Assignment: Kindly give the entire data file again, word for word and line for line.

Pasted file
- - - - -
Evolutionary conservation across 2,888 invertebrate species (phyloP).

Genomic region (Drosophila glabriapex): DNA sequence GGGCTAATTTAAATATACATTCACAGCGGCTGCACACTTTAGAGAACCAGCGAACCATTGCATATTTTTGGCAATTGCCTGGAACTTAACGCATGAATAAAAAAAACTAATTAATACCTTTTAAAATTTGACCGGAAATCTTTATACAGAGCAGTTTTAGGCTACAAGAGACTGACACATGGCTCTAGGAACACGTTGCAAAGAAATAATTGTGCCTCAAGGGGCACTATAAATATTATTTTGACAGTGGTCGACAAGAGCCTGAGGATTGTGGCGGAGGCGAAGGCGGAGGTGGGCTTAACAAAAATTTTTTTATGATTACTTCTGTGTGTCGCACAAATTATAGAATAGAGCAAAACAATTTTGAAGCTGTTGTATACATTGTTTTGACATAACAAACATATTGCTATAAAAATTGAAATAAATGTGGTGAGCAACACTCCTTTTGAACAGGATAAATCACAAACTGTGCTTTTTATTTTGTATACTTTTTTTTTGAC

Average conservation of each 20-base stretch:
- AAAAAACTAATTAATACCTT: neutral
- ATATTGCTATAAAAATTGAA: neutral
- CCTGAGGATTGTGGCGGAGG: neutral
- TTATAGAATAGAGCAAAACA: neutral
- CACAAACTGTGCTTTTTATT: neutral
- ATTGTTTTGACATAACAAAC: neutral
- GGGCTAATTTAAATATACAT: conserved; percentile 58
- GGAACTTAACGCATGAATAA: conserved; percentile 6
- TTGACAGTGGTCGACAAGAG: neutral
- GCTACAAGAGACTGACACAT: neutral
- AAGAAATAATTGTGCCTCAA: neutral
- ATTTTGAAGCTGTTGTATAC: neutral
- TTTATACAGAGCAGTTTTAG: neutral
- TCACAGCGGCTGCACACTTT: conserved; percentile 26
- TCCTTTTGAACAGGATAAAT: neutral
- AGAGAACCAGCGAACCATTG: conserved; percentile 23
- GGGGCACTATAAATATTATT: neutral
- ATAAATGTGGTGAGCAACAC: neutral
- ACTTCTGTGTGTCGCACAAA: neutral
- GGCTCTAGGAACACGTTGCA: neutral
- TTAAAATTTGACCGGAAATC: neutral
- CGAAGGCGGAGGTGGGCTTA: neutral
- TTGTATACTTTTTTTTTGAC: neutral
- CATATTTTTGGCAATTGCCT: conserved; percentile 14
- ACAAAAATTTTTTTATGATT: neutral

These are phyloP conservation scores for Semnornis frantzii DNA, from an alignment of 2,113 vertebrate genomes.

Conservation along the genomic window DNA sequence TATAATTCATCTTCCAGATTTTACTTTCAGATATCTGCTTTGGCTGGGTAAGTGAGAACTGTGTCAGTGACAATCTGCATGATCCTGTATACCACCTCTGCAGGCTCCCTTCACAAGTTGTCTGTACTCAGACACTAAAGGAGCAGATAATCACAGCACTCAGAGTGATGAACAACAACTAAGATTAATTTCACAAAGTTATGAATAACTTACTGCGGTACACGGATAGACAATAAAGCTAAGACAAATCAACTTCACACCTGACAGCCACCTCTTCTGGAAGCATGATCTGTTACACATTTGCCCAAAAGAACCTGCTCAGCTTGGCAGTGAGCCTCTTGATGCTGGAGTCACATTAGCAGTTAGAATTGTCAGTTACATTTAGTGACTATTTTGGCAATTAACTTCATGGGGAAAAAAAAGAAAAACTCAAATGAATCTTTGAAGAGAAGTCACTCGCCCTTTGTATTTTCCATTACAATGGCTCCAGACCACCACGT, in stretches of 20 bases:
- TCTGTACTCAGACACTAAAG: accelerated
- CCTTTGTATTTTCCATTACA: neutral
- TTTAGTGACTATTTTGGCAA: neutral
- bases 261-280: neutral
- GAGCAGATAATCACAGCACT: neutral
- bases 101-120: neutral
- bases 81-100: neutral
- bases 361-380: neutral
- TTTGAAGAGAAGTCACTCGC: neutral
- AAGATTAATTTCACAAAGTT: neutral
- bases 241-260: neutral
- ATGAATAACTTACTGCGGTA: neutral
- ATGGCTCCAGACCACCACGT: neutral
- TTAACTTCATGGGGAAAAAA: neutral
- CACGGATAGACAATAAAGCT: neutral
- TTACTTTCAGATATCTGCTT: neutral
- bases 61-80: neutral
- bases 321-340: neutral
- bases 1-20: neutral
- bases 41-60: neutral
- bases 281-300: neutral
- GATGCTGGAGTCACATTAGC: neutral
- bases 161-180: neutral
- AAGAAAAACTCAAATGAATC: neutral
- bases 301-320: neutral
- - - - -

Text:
Evolutionary conservation across 2,888 invertebrate species (phyloP).

Genomic region (Drosophila glabriapex): DNA sequence GGGCTAATTTAAATATACATTCACAGCGGCTGCACACTTTAGAGAACCAGCGAACCATTGCATATTTTTGGCAATTGCCTGGAACTTAACGCATGAATAAAAAAAACTAATTAATACCTTTTAAAATTTGACCGGAAATCTTTATACAGAGCAGTTTTAGGCTACAAGAGACTGACACATGGCTCTAGGAACACGTTGCAAAGAAATAATTGTGCCTCAAGGGGCACTATAAATATTATTTTGACAGTGGTCGACAAGAGCCTGAGGATTGTGGCGGAGGCGAAGGCGGAGGTGGGCTTAACAAAAATTTTTTTATGATTACTTCTGTGTGTCGCACAAATTATAGAATAGAGCAAAACAATTTTGAAGCTGTTGTATACATTGTTTTGACATAACAAACATATTGCTATAAAAATTGAAATAAATGTGGTGAGCAACACTCCTTTTGAACAGGATAAATCACAAACTGTGCTTTTTATTTTGTATACTTTTTTTTTGAC

Average conservation of each 20-base stretch:
- AAAAAACTAATTAATACCTT: neutral
- ATATTGCTATAAAAATTGAA: neutral
- CCTGAGGATTGTGGCGGAGG: neutral
- TTATAGAATAGAGCAAAACA: neutral
- CACAAACTGTGCTTTTTATT: neutral
- ATTGTTTTGACATAACAAAC: neutral
- GGGCTAATTTAAATATACAT: conserved; percentile 58
- GGAACTTAACGCATGAATAA: conserved; percentile 6
- TTGACAGTGGTCGACAAGAG: neutral
- GCTACAAGAGACTGACACAT: neutral
- AAGAAATAATTGTGCCTCAA: neutral
- ATTTTGAAGCTGTTGTATAC: neutral
- TTTATACAGAGCAGTTTTAG: neutral
- TCACAGCGGCTGCACACTTT: conserved; percentile 26
- TCCTTTTGAACAGGATAAAT: neutral
- AGAGAACCAGCGAACCATTG: conserved; percentile 23
- GGGGCACTATAAATATTATT: neutral
- ATAAATGTGGTGAGCAACAC: neutral
- ACTTCTGTGTGTCGCACAAA: neutral
- GGCTCTAGGAACACGTTGCA: neutral
- TTAAAATTTGACCGGAAATC: neutral
- CGAAGGCGGAGGTGGGCTTA: neutral
- TTGTATACTTTTTTTTTGAC: neutral
- CATATTTTTGGCAATTGCCT: conserved; percentile 14
- ACAAAAATTTTTTTATGATT: neutral

These are phyloP conservation scores for Semnornis frantzii DNA, from an alignment of 2,113 vertebrate genomes.

Conservation along the genomic window DNA sequence TATAATTCATCTTCCAGATTTTACTTTCAGATATCTGCTTTGGCTGGGTAAGTGAGAACTGTGTCAGTGACAATCTGCATGATCCTGTATACCACCTCTGCAGGCTCCCTTCACAAGTTGTCTGTACTCAGACACTAAAGGAGCAGATAATCACAGCACTCAGAGTGATGAACAACAACTAAGATTAATTTCACAAAGTTATGAATAACTTACTGCGGTACACGGATAGACAATAAAGCTAAGACAAATCAACTTCACACCTGACAGCCACCTCTTCTGGAAGCATGATCTGTTACACATTTGCCCAAAAGAACCTGCTCAGCTTGGCAGTGAGCCTCTTGATGCTGGAGTCACATTAGCAGTTAGAATTGTCAGTTACATTTAGTGACTATTTTGGCAATTAACTTCATGGGGAAAAAAAAGAAAAACTCAAATGAATCTTTGAAGAGAAGTCACTCGCCCTTTGTATTTTCCATTACAATGGCTCCAGACCACCACGT, in stretches of 20 bases:
- TCTGTACTCAGACACTAAAG: accelerated
- CCTTTGTATTTTCCATTACA: neutral
- TTTAGTGACTATTTTGGCAA: neutral
- bases 261-280: neutral
- GAGCAGATAATCACAGCACT: neutral
- bases 101-120: neutral
- bases 81-100: neutral
- bases 361-380: neutral
- TTTGAAGAGAAGTCACTCGC: neutral
- AAGATTAATTTCACAAAGTT: neutral
- bases 241-260: neutral
- ATGAATAACTTACTGCGGTA: neutral
- ATGGCTCCAGACCACCACGT: neutral
- TTAACTTCATGGGGAAAAAA: neutral
- CACGGATAGACAATAAAGCT: neutral
- TTACTTTCAGATATCTGCTT: neutral
- bases 61-80: neutral
- bases 321-340: neutral
- bases 1-20: neutral
- bases 41-60: neutral
- bases 281-300: neutral
- GATGCTGGAGTCACATTAGC: neutral
- bases 161-180: neutral
- AAGAAAAACTCAAATGAATC: neutral
- bases 301-320: neutral